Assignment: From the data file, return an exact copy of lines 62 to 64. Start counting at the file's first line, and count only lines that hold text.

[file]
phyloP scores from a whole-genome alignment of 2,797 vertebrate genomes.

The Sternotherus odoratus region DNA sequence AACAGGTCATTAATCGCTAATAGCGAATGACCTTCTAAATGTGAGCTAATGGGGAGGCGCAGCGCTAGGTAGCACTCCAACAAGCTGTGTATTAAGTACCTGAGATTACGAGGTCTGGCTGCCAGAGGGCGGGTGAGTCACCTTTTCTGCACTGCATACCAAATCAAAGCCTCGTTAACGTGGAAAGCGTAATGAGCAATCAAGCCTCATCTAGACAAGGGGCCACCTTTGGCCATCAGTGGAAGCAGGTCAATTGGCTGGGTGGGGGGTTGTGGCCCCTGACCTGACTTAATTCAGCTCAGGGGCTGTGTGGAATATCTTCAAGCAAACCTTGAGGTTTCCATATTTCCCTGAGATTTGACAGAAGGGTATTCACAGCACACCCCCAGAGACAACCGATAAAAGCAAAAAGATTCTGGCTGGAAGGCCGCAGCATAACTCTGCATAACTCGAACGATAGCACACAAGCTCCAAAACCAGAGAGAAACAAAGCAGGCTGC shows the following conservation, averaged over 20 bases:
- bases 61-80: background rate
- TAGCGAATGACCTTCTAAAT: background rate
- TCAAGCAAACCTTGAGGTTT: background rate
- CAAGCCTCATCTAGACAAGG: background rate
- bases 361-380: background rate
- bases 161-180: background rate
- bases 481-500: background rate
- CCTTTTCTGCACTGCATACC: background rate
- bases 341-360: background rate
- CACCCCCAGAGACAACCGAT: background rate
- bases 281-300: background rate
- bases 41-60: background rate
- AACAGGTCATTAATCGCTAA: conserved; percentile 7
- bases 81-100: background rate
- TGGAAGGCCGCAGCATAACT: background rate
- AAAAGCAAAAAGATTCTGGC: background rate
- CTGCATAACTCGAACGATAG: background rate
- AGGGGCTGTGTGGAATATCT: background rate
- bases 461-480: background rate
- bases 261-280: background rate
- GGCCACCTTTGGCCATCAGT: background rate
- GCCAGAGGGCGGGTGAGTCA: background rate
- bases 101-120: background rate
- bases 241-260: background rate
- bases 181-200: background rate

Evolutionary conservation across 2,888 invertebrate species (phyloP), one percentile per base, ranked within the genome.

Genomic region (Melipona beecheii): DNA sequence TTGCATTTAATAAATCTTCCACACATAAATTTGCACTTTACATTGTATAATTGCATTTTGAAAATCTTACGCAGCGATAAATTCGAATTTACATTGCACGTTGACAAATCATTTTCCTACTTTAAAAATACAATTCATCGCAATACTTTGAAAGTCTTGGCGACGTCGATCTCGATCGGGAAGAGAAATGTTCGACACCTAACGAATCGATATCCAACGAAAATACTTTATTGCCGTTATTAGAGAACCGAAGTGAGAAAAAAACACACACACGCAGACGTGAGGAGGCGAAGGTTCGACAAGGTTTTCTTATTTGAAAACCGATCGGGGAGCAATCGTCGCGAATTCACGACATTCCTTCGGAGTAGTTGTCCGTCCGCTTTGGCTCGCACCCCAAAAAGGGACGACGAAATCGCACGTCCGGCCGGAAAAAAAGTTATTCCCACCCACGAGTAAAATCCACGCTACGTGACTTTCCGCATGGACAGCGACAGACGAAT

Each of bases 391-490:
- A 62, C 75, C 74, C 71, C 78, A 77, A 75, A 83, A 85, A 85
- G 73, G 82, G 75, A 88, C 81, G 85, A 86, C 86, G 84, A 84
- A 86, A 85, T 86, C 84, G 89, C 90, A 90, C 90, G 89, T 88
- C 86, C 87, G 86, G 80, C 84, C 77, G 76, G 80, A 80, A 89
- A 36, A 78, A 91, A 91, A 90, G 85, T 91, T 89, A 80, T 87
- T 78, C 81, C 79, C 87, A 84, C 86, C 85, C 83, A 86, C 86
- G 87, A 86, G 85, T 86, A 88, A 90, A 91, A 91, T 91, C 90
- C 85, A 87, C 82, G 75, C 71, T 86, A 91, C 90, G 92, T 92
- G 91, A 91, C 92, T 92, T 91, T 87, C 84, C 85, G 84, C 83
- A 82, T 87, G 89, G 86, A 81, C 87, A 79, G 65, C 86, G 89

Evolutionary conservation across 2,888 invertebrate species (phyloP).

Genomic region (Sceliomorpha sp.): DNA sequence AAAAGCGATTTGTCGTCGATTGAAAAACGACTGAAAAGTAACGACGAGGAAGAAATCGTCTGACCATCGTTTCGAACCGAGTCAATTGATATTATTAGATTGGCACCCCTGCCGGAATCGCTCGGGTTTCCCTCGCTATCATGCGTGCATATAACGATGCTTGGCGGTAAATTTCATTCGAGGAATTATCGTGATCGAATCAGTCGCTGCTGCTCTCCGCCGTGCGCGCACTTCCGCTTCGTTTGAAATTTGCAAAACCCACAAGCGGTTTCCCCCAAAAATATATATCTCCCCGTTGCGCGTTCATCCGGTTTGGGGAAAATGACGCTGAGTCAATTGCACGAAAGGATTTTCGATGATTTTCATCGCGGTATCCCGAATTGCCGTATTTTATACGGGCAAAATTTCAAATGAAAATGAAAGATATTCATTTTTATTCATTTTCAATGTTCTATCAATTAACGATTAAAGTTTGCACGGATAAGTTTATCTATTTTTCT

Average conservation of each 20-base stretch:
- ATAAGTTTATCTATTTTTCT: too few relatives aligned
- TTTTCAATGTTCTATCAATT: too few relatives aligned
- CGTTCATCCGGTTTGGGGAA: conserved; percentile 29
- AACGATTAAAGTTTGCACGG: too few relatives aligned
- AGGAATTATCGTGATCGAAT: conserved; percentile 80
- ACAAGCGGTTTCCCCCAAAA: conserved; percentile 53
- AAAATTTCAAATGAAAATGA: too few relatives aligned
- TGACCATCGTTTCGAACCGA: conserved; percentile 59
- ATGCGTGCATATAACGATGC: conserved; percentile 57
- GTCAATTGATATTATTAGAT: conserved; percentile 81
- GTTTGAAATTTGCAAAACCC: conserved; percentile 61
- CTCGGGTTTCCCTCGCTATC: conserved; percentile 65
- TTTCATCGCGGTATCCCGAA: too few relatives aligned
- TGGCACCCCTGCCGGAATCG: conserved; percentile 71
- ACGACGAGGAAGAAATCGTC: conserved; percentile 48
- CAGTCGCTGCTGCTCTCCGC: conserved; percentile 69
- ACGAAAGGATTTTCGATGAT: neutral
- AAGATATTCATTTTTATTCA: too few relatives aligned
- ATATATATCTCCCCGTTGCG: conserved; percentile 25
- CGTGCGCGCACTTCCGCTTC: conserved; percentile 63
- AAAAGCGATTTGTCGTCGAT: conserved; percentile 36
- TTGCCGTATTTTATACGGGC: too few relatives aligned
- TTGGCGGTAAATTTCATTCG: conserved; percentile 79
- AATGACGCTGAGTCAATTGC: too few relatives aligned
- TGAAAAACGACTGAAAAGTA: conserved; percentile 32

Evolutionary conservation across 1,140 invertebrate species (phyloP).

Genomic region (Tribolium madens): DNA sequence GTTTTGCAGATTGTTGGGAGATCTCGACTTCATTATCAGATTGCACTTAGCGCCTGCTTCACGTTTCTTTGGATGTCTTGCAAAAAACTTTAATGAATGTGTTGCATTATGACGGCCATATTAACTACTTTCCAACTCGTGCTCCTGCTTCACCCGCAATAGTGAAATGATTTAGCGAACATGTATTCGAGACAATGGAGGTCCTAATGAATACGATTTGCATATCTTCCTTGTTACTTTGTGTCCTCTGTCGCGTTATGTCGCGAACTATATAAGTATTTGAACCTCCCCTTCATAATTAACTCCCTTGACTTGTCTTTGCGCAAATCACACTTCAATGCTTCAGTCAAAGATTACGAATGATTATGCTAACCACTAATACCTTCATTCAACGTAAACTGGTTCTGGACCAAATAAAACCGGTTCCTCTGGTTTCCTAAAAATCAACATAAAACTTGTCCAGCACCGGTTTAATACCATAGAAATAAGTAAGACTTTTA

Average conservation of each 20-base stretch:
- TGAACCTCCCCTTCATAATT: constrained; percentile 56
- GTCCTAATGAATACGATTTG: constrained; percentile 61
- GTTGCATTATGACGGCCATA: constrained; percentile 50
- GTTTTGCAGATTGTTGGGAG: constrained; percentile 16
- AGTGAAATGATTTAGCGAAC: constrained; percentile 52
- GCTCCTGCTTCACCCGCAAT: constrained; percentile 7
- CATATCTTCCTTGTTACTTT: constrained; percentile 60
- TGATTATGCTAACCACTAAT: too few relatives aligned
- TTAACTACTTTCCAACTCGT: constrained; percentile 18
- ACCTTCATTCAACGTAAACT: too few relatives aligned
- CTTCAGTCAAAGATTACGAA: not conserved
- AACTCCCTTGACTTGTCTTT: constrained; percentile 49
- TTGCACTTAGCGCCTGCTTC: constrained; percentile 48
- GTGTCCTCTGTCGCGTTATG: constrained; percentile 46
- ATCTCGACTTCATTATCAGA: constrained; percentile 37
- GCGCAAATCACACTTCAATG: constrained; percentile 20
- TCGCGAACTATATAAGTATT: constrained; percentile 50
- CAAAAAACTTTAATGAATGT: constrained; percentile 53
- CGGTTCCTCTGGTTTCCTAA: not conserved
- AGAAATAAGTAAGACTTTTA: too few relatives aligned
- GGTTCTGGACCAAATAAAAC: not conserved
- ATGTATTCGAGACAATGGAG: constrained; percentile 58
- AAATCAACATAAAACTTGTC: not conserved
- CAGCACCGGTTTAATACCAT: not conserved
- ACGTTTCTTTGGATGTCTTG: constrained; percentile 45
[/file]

- ATATATATCTCCCCGTTGCG: conserved; percentile 25
- CGTGCGCGCACTTCCGCTTC: conserved; percentile 63
- AAAAGCGATTTGTCGTCGAT: conserved; percentile 36